Actress Anna Friel talks to Tom Parker Bowles about starry late-night dinner companions, different ends of the on-set catering spectrum and nostalgia for baguettes
Some of my earliest food memories are related to bad experiences. I remember being starving on a French exchange, and looking at the plate of meat in front of me. ‘De boeuf, oui?’ I asked. ‘Non, non, non,’ they replied, ‘Le cheval.’ I really wasn’t happy at the idea of eating horse. So I refused, and remained hungry.
School meals were not great, to say the least. My memories of liver at Crompton House School [in Oldham] were so bad – it was like cardboard. It wasn’t until I was about 21 and doing Closer on Broadway that I was introduced to calf’s liver, beautifully cooked at Joe Allen’s.
Growing up, my brother Michael and I always had a healthy, balanced diet. We weren’t allowed sugary cereals or fizzy drinks – breakfast was porridge or Weetabix. Dad does most of the cooking these days but as my parents were both teachers – he taught French while my mother looked after kids with special needs – they both had the same work schedules so they shared it. But Dad is a better cook than my mum. Although Mum’s good too.
My diet as a child consisted of a lot of fish. Daddy is a keen fisherman, so we were lucky enough to have fresh sea trout or salmon every week.
Every Friday we were allowed to have ten sweets, the ‘tenpenny mix-up’, instead of pudding. I loved the white chocolate mice and the fizzy cola bottles. Even though I don’t really have a sweet tooth, my mum does the most excellent trifle with peach jelly, mandarins and homemade custard. I still make it to this day.
We had dinner together at home every night. That was very important. We’d get home, do our homework then all sit down to eat. We had a lot of Irish stew, but I was a very fussy eater and wouldn’t eat many vegetables. For a whole year, I’d only eat mushrooms and Marmite. That was it! I’m not sure how I survived.
Every year, we travelled to Brittany in northwest France for a month. I remember eating frogs’ legs for the first time aged four, but I refused to try the snails. I was very spoilt by the crusty baguettes and warm croissants, because when I came back to England they never quite tasted the same.
If it were down to me, I’d have homemade food every day of the week. But my job means I have to survive on on-set food quite a lot so it’s always a luxury to get home, cook and know exactly what’s going into my dishes.
My first port of call, though, when I’m just back from a long time working in the US, is The Two Brewers, an old-fashioned pub at the entrance to the Long Walk in Windsor Great Park. America doesn’t have a pub culture and, if I can’t face cooking myself, it does a great roast dinner.
There’s a huge difference between food on a small British production and a lavish American one. For the latter it’s like having a tuck shop. If visitors came to see me, they couldn’t believe that there was so much choice. On some sets, there are open grills where you get swordfish and fillet steak. As opposed to a few curled-up sandwiches and a packet of biscuits on the British one.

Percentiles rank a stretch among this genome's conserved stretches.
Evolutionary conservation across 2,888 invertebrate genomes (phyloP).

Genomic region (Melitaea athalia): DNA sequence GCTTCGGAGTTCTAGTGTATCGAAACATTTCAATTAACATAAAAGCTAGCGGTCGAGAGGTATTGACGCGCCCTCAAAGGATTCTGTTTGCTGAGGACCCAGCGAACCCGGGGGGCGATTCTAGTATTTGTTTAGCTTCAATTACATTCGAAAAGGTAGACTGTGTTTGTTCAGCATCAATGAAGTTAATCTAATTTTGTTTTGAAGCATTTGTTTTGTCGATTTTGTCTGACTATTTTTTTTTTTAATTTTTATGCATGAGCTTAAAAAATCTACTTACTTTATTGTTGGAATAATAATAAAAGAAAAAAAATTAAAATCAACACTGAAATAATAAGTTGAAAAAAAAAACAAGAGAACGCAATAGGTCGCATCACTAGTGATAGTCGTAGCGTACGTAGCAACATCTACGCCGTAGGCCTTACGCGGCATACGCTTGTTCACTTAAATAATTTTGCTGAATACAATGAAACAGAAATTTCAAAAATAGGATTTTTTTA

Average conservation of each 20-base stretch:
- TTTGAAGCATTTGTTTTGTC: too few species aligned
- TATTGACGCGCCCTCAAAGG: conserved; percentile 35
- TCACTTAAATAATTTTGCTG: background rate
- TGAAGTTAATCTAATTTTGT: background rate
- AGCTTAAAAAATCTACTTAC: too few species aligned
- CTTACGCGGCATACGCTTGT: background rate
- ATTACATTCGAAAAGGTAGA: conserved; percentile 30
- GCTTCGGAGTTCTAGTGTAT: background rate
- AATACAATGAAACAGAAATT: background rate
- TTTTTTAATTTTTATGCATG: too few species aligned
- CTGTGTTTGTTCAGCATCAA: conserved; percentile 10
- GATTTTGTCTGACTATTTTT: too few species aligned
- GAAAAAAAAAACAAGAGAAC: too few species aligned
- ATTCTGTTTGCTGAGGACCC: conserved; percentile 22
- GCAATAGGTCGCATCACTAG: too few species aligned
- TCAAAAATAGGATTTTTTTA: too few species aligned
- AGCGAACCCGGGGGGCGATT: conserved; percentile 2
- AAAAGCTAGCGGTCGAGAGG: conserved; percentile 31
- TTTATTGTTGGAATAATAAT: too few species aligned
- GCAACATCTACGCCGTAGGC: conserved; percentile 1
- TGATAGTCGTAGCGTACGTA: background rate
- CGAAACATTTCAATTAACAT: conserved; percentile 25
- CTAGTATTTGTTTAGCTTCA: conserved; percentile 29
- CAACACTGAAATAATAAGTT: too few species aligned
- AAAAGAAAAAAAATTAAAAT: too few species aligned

Joe Allen’s was my go-to in New York. I love it. When I was doing Closer, Dame Judi Dench was on Broadway at the same time and was very kind and supportive. On a few occasions, she saved me a seat at her and Dame Maggie Smith’s table. I liked the late-night dining experience after the show – something I discovered in America.
I remember my brother coming to the set when I was doing Pushing Daisies. ‘I don’t know how you’re doing 16 hours on a diet like this,’ he said, and he created a healthy shake for me. It has everything from kefir and frozen berries to walnuts, matcha powder and fish oil. Perhaps he added that last ingredient knowing I was missing my dad’s fish. I still have it every single morning. Because if you’re in a make-up chair you can’t really eat, and you end up skipping meals, then you’re starving at seven or eight at night and eat the wrong things.
My eating habits have changed hugely as I’ve got older. I was one of those annoying people who could eat whatever I wanted and my weight would never change. But as I hit 40, the hormones kicked in. So now I eat very healthily.
I have an Aga at home in Windsor, which I absolutely love. It makes life so much easier – just chuck a stew in the oven, go for a walk, come back and it’s all done. People think you’re a much better cook than you actually are. They’re great for roasts too.
I love tomatoes but I hate tomato ketchup. I also hate brussels sprouts. I think it’s because they were always overcooked as a child and that smell put me off.
When we go back home to my parents in Rochdale, they always cook for us. My dad does ‘Granddad’ burgers for Gracie – my daughter, who is 16 – and he makes the best cranberry sauce. Every Christmas, he makes her a load that will last for the year. She has it with everything.
I always travel with Fortnum & Mason teabags and Marmite.
My last meal would be my Nana’s roast. She’s a great cook. Last Christmas, I asked her to write all her recipes down. She’s 96 years old and I wanted to be able to cook her ginger biscuits, shortbread biscuits, treacle toffee and all the rest. She makes the best gravy in the world. And no matter how hard I try, it never quite tastes like hers.
Charming The Hearts of Men is on Sky Cinema Premiere now. Monarch will be on our screens later this year